With Swedish botanist Linnaeus revolutionising taxonomy in his book Systema Naturae published in 1735, there was much enthusiasm to classify the natural world.
Grand Tour travellers who collected fossils, shells, illustrations and elaborate taxidermy displayed their exotic ‘curiosities’ and collections in formal settings, the viewing of which became standard after dinner entertainment.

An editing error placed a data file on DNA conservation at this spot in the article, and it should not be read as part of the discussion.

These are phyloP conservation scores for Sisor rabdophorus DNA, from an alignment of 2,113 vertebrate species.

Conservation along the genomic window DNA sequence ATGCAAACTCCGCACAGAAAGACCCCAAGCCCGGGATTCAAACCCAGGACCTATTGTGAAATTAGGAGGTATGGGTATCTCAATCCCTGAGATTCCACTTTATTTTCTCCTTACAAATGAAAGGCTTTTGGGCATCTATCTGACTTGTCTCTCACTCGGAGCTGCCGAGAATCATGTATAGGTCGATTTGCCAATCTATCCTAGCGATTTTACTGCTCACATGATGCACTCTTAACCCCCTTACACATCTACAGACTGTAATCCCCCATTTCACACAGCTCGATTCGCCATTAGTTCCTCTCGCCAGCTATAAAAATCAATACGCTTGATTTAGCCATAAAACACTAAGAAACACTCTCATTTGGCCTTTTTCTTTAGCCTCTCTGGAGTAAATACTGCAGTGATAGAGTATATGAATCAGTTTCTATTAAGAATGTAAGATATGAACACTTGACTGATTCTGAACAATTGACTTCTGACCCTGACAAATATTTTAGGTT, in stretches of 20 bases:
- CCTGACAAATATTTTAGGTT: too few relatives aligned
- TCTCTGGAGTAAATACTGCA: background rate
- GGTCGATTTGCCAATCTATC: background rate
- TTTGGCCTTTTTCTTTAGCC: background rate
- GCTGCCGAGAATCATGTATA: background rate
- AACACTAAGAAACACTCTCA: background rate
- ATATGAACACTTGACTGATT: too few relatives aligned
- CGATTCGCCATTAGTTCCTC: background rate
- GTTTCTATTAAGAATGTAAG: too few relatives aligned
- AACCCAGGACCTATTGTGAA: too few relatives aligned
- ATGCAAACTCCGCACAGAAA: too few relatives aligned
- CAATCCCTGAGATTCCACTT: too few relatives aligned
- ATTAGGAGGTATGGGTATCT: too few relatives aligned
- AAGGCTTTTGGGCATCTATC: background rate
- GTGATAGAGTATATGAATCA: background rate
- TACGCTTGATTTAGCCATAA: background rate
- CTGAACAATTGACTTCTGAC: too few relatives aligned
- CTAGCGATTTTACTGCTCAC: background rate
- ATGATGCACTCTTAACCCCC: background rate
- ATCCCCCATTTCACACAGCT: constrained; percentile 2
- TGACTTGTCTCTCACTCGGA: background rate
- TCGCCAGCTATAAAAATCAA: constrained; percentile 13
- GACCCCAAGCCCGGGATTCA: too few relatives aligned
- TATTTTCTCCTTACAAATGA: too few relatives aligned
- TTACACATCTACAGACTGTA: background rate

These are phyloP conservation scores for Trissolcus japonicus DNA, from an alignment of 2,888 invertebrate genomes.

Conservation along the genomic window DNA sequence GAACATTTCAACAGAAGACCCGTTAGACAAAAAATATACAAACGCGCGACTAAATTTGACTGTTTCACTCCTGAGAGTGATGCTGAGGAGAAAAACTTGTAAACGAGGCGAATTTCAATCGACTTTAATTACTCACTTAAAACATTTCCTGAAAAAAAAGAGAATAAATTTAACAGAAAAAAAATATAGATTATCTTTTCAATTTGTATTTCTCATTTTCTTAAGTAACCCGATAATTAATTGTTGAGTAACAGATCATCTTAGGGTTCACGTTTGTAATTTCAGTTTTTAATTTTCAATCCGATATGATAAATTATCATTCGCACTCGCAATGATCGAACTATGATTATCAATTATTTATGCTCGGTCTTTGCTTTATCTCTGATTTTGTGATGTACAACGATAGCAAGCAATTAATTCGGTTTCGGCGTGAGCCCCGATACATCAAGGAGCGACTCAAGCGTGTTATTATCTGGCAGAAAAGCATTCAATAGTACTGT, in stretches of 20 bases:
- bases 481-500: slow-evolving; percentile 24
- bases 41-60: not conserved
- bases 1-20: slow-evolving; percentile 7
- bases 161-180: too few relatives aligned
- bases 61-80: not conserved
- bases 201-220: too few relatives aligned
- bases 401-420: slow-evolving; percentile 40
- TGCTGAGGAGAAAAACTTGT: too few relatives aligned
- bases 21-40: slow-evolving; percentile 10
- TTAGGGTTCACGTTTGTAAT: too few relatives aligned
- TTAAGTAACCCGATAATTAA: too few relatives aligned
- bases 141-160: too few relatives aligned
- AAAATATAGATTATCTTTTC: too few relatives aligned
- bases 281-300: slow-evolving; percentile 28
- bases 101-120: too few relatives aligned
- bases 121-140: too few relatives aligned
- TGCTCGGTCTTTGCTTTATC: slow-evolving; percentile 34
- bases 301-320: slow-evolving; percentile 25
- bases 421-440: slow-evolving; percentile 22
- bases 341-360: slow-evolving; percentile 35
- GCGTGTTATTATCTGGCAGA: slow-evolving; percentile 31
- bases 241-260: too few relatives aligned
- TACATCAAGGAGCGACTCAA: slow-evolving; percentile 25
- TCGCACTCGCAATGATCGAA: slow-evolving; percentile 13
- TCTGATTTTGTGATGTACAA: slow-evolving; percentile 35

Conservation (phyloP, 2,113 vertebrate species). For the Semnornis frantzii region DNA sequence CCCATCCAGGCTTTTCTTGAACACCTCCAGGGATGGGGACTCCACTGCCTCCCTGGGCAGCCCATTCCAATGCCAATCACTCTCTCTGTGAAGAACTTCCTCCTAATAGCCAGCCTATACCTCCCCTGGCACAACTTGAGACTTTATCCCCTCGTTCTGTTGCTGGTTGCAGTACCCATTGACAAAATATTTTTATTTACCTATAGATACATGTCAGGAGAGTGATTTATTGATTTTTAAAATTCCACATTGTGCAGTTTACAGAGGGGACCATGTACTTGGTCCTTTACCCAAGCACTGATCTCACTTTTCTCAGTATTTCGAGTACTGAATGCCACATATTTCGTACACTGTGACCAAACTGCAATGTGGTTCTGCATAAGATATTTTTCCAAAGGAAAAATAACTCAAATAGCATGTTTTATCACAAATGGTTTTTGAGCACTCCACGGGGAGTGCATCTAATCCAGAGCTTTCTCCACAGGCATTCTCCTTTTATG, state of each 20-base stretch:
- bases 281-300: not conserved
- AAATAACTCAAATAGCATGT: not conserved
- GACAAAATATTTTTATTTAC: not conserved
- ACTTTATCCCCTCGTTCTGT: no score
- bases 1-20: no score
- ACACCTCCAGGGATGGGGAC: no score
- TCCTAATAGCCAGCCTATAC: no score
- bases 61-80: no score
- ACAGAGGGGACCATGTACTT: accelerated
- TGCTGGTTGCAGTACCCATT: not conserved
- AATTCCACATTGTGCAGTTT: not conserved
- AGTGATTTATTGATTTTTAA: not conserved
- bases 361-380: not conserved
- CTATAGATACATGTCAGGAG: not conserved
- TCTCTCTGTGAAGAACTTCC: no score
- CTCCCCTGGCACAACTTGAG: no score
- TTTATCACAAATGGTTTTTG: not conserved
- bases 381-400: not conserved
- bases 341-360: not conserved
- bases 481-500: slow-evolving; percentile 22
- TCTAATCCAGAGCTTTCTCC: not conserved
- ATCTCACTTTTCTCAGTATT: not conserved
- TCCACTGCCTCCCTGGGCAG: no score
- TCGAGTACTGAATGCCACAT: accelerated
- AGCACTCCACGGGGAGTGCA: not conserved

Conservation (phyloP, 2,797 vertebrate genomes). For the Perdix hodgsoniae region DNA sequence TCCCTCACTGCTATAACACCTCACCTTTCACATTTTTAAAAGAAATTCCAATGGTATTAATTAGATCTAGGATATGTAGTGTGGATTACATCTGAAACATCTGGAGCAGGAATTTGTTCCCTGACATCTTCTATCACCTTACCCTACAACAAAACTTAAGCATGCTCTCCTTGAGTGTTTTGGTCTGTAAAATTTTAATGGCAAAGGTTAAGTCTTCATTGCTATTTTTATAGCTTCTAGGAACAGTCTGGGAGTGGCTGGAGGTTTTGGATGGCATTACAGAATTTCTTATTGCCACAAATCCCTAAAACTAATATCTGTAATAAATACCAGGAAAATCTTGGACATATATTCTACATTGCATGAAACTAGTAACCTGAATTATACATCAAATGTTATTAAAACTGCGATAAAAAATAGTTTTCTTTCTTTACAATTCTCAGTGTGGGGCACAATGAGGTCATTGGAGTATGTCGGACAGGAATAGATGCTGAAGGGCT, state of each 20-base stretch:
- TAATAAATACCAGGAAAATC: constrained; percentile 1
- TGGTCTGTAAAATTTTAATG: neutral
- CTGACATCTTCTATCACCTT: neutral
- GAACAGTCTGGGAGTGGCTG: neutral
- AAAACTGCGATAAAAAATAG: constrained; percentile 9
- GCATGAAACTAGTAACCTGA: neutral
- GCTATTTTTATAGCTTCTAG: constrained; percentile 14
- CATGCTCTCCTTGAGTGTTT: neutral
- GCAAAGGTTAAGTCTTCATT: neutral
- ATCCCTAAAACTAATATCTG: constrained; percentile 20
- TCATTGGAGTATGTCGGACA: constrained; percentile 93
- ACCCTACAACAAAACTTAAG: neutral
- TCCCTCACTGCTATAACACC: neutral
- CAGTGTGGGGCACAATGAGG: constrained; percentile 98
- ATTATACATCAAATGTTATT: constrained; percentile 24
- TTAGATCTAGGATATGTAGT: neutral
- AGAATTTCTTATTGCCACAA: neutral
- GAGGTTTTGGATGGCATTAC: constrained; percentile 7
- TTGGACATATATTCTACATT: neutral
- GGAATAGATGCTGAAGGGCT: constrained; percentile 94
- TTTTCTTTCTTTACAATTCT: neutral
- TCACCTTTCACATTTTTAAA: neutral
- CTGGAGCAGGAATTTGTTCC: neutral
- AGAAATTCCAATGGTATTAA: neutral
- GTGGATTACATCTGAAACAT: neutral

In 1753 the British Museum opened its doors. It was the first national public museum in the world. Made up of almost entirely one man’s bequest collection, Sir Hans Sloane, many of the 71,000 objects were natural specimens and ‘curiosities’.
The wealthy London middle classes, many too poor to attend the Grand Tour, now had access to great arts collections on their doorstep. Gilbert White’s famous Natural History of Selborne was published in 1789 (and hasn’t been out of print since).
Darwin’s Voyage of the Beagle sailed towards the close of the Georgian era in 1831.
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